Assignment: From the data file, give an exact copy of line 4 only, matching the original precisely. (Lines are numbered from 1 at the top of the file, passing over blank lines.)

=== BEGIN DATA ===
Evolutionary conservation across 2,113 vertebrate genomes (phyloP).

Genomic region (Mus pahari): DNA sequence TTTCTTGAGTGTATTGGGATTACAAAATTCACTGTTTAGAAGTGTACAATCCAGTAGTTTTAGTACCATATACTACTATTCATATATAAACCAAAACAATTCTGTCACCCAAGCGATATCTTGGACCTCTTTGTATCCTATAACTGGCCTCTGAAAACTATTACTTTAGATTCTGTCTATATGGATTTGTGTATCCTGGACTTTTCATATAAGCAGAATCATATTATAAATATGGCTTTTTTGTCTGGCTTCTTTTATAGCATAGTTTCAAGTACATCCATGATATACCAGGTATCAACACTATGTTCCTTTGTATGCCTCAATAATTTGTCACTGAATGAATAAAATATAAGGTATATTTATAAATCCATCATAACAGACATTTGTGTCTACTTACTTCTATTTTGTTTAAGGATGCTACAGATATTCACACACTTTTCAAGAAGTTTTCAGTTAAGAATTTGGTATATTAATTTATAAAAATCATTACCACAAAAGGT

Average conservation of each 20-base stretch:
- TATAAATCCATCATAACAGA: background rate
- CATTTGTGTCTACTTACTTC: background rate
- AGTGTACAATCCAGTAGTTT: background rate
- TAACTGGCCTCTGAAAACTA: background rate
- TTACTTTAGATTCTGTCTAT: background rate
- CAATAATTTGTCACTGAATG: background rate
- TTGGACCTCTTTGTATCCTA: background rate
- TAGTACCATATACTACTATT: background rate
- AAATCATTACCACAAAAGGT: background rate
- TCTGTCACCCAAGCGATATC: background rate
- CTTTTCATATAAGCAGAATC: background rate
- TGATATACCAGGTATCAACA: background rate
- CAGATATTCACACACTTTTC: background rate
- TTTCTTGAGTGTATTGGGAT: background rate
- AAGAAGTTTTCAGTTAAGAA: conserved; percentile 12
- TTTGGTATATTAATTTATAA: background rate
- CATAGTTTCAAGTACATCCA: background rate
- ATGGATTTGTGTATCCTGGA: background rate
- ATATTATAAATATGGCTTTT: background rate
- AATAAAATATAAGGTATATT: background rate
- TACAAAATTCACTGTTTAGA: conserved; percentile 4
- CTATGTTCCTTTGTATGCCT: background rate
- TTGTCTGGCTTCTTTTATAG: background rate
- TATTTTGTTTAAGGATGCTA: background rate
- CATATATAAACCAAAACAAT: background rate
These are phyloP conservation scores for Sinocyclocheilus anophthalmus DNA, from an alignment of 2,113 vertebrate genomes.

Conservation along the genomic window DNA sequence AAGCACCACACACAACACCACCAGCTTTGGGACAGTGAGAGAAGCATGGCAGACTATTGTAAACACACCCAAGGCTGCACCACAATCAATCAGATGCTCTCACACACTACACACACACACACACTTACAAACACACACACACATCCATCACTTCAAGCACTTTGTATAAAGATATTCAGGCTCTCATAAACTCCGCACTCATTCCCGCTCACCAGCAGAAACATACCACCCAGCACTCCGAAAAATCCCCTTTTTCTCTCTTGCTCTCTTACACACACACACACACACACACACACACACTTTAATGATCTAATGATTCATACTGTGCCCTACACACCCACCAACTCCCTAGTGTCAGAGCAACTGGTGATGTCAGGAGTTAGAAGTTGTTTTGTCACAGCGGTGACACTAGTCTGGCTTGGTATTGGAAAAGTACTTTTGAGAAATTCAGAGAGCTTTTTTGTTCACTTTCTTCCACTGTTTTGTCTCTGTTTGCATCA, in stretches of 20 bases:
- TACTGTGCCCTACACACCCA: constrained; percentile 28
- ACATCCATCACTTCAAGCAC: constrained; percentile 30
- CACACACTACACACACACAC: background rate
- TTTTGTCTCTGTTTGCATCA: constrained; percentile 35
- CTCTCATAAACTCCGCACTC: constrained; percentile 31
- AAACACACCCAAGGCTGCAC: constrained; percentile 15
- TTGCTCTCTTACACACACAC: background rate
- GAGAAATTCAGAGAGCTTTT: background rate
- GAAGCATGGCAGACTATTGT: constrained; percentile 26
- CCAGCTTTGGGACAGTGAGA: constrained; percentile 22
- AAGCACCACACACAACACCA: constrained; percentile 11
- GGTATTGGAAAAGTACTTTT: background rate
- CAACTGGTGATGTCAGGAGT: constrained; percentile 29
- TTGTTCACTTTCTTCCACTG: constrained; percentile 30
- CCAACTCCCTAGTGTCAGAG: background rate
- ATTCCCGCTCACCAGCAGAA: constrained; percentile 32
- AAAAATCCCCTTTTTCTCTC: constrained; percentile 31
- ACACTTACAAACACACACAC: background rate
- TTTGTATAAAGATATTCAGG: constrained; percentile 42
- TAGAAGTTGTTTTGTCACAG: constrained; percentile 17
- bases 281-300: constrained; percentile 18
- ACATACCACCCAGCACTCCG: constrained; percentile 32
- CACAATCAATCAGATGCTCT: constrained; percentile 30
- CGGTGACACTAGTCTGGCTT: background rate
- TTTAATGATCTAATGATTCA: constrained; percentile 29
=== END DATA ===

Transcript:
- TATAAATCCATCATAACAGA: background rate